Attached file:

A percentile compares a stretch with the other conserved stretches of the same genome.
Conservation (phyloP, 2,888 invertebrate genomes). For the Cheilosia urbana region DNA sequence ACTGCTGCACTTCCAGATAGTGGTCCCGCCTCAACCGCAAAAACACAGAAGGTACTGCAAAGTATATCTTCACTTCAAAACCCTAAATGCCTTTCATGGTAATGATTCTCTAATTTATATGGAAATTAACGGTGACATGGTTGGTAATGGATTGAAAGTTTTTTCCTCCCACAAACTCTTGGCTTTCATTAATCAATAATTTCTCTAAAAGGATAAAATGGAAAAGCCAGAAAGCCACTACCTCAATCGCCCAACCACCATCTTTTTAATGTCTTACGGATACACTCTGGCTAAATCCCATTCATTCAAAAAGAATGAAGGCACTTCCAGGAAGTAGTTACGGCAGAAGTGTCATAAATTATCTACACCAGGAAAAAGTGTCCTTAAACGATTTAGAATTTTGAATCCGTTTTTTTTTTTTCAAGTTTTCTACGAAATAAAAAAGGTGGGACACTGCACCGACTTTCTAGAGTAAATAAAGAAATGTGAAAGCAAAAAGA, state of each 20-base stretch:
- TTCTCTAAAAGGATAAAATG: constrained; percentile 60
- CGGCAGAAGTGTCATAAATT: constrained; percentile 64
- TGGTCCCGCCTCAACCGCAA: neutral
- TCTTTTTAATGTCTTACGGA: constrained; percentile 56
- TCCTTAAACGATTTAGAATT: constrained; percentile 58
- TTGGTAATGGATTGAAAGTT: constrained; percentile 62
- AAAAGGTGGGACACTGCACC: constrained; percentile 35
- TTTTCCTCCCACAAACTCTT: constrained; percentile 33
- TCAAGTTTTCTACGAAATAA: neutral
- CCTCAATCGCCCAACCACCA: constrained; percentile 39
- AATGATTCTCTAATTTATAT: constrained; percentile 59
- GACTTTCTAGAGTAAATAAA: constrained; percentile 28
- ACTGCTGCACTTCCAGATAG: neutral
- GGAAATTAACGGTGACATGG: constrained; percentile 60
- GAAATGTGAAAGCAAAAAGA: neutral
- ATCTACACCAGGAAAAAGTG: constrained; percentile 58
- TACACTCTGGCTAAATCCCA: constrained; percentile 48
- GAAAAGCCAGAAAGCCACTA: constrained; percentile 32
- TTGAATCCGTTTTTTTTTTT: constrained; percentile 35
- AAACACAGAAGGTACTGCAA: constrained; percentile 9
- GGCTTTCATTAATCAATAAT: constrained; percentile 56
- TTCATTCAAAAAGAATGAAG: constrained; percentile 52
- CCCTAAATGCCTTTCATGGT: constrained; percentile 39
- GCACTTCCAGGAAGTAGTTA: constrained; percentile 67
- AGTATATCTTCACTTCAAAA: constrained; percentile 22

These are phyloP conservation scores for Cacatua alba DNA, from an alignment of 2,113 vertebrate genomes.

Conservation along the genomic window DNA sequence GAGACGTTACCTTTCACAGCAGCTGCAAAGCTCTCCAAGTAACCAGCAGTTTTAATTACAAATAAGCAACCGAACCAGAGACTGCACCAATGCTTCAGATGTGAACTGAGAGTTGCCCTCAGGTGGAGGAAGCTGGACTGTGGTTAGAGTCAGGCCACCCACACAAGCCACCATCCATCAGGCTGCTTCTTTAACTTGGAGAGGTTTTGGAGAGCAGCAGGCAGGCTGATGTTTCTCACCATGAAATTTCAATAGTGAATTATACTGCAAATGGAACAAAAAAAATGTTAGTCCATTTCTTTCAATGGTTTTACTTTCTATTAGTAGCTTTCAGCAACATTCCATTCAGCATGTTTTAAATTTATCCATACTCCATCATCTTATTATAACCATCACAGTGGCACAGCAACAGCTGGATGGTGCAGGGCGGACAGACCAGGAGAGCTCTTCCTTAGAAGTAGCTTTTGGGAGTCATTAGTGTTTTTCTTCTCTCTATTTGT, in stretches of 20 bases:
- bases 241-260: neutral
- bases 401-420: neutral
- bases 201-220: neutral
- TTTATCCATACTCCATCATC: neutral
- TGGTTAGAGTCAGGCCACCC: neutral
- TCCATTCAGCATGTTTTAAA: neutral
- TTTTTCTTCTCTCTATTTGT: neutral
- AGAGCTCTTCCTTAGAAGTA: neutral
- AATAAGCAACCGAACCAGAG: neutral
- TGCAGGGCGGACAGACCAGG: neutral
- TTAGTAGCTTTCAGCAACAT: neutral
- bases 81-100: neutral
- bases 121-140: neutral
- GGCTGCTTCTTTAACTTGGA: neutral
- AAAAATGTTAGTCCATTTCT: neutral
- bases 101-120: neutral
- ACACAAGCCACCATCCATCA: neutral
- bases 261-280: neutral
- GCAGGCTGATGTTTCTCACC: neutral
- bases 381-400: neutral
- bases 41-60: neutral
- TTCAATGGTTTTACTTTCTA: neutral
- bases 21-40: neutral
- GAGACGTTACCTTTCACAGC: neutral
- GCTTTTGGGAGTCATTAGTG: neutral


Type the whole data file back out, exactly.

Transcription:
A percentile compares a stretch with the other conserved stretches of the same genome.
Conservation (phyloP, 2,888 invertebrate genomes). For the Cheilosia urbana region DNA sequence ACTGCTGCACTTCCAGATAGTGGTCCCGCCTCAACCGCAAAAACACAGAAGGTACTGCAAAGTATATCTTCACTTCAAAACCCTAAATGCCTTTCATGGTAATGATTCTCTAATTTATATGGAAATTAACGGTGACATGGTTGGTAATGGATTGAAAGTTTTTTCCTCCCACAAACTCTTGGCTTTCATTAATCAATAATTTCTCTAAAAGGATAAAATGGAAAAGCCAGAAAGCCACTACCTCAATCGCCCAACCACCATCTTTTTAATGTCTTACGGATACACTCTGGCTAAATCCCATTCATTCAAAAAGAATGAAGGCACTTCCAGGAAGTAGTTACGGCAGAAGTGTCATAAATTATCTACACCAGGAAAAAGTGTCCTTAAACGATTTAGAATTTTGAATCCGTTTTTTTTTTTTCAAGTTTTCTACGAAATAAAAAAGGTGGGACACTGCACCGACTTTCTAGAGTAAATAAAGAAATGTGAAAGCAAAAAGA, state of each 20-base stretch:
- TTCTCTAAAAGGATAAAATG: constrained; percentile 60
- CGGCAGAAGTGTCATAAATT: constrained; percentile 64
- TGGTCCCGCCTCAACCGCAA: neutral
- TCTTTTTAATGTCTTACGGA: constrained; percentile 56
- TCCTTAAACGATTTAGAATT: constrained; percentile 58
- TTGGTAATGGATTGAAAGTT: constrained; percentile 62
- AAAAGGTGGGACACTGCACC: constrained; percentile 35
- TTTTCCTCCCACAAACTCTT: constrained; percentile 33
- TCAAGTTTTCTACGAAATAA: neutral
- CCTCAATCGCCCAACCACCA: constrained; percentile 39
- AATGATTCTCTAATTTATAT: constrained; percentile 59
- GACTTTCTAGAGTAAATAAA: constrained; percentile 28
- ACTGCTGCACTTCCAGATAG: neutral
- GGAAATTAACGGTGACATGG: constrained; percentile 60
- GAAATGTGAAAGCAAAAAGA: neutral
- ATCTACACCAGGAAAAAGTG: constrained; percentile 58
- TACACTCTGGCTAAATCCCA: constrained; percentile 48
- GAAAAGCCAGAAAGCCACTA: constrained; percentile 32
- TTGAATCCGTTTTTTTTTTT: constrained; percentile 35
- AAACACAGAAGGTACTGCAA: constrained; percentile 9
- GGCTTTCATTAATCAATAAT: constrained; percentile 56
- TTCATTCAAAAAGAATGAAG: constrained; percentile 52
- CCCTAAATGCCTTTCATGGT: constrained; percentile 39
- GCACTTCCAGGAAGTAGTTA: constrained; percentile 67
- AGTATATCTTCACTTCAAAA: constrained; percentile 22

These are phyloP conservation scores for Cacatua alba DNA, from an alignment of 2,113 vertebrate genomes.

Conservation along the genomic window DNA sequence GAGACGTTACCTTTCACAGCAGCTGCAAAGCTCTCCAAGTAACCAGCAGTTTTAATTACAAATAAGCAACCGAACCAGAGACTGCACCAATGCTTCAGATGTGAACTGAGAGTTGCCCTCAGGTGGAGGAAGCTGGACTGTGGTTAGAGTCAGGCCACCCACACAAGCCACCATCCATCAGGCTGCTTCTTTAACTTGGAGAGGTTTTGGAGAGCAGCAGGCAGGCTGATGTTTCTCACCATGAAATTTCAATAGTGAATTATACTGCAAATGGAACAAAAAAAATGTTAGTCCATTTCTTTCAATGGTTTTACTTTCTATTAGTAGCTTTCAGCAACATTCCATTCAGCATGTTTTAAATTTATCCATACTCCATCATCTTATTATAACCATCACAGTGGCACAGCAACAGCTGGATGGTGCAGGGCGGACAGACCAGGAGAGCTCTTCCTTAGAAGTAGCTTTTGGGAGTCATTAGTGTTTTTCTTCTCTCTATTTGT, in stretches of 20 bases:
- bases 241-260: neutral
- bases 401-420: neutral
- bases 201-220: neutral
- TTTATCCATACTCCATCATC: neutral
- TGGTTAGAGTCAGGCCACCC: neutral
- TCCATTCAGCATGTTTTAAA: neutral
- TTTTTCTTCTCTCTATTTGT: neutral
- AGAGCTCTTCCTTAGAAGTA: neutral
- AATAAGCAACCGAACCAGAG: neutral
- TGCAGGGCGGACAGACCAGG: neutral
- TTAGTAGCTTTCAGCAACAT: neutral
- bases 81-100: neutral
- bases 121-140: neutral
- GGCTGCTTCTTTAACTTGGA: neutral
- AAAAATGTTAGTCCATTTCT: neutral
- bases 101-120: neutral
- ACACAAGCCACCATCCATCA: neutral
- bases 261-280: neutral
- GCAGGCTGATGTTTCTCACC: neutral
- bases 381-400: neutral
- bases 41-60: neutral
- TTCAATGGTTTTACTTTCTA: neutral
- bases 21-40: neutral
- GAGACGTTACCTTTCACAGC: neutral
- GCTTTTGGGAGTCATTAGTG: neutral